Carrie Terrell, M.D., considers herself a bit of a late bloomer. The director of the department’s Division of Obstetrics and Gynecology and new chief-of-staff-elect for the entire University of Minnesota Medical Center medical staff, Terrell also was one of the department’s nine faculty members named a “Top Doc” by Mpls. St.Paul Magazine in January.
She doesn’t take any of it for granted. “[The ‘Top Docs’ designation] is a bit of a popularity contest. But still, I feel honored. I certainly never won any popularity contests in high school! I was a total geek,” Terrell laughs. ” I blossomed in my late 30s.”
The University of Minnesota, she believes, is the ideal place to do that—because of the patients, residents, students, and “wonderful, smart colleagues” with whom Terrell works.
“We have a large indigent patient population. And we have a large referral population, patients with complex medical and surgical issues,” Terrell says. “Those two things combined make for a challenging, interesting practice.”
“And [I enjoy] teaching, having the chance to help shape how residents and students interact with patients,” she adds.
Most of Terrell’s time—roughly 40 hours a week—is spent in clinical practice, her favorite aspect of work. “I love the one-on-one with the patient,” she says. “I just feel a connection with patients. I feel like I can create a safe, open place for them.
“The work that we do is so intimate: It’s physically intimate, it’s emotionally intimate. I feel honored and privileged to be allowed to hold that space with people.”
Terrell estimates that she spends about 10 hours a week on hospital administrative duties. She’s happy to do it, seeing a direct connection between that role and the continued improvement of patient outcomes.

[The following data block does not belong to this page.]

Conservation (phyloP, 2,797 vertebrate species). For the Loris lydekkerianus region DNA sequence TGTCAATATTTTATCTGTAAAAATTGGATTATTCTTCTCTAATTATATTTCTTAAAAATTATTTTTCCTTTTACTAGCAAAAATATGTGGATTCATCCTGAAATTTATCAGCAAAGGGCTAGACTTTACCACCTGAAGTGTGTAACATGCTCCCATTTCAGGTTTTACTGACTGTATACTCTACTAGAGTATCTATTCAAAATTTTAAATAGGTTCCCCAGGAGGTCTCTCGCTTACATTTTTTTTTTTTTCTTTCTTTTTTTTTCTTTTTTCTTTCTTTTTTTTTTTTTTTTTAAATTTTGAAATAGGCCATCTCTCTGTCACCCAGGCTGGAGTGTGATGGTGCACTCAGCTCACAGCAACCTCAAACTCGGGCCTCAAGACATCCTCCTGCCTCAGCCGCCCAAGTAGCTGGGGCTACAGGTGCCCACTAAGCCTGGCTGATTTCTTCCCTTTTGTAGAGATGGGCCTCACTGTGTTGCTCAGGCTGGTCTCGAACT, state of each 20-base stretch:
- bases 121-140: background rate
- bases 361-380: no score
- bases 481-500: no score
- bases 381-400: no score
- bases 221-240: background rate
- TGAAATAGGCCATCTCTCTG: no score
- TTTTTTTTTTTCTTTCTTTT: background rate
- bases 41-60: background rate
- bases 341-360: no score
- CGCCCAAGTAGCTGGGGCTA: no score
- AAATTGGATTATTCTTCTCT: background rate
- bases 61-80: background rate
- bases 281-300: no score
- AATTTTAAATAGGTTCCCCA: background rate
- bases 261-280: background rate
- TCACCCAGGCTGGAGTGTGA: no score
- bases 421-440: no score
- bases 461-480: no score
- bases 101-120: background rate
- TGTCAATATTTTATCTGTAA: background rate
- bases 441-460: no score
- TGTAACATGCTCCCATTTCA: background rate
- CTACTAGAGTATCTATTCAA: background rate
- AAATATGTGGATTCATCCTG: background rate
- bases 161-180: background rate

“I think the work that our group is doing is becoming more applicable to patient care,” she says. “It feels like we’re constantly making this a better place for patients to be cared for.”
Terrell spends another four or five hours each week teaching and doing research. If that sounds like a grueling schedule—she rises at 4:45 a.m. every day—Terrell doesn’t view it that way. A key part of her stress management strategy is exercise, she says.
“I had a little health scare a few years ago, and since then I have had a trainer. I started running … very slowly, but I run,” Terrell says. “And I’m doing kickboxing. It helps my physical health, and it really improves my mental health.”
Terrell, who lives in Minneapolis with her partner and their two Jack Russell terriers, spends her scant downtime reading fiction and watching “action flicks and really bad TV.” She got a sewing machine as a 10th anniversary gift and is teaching herself to use it.
“I made curtains for our dining room. Flat things; I can sew flat things,” Terrell laughs.
But give her time—she’s just getting started.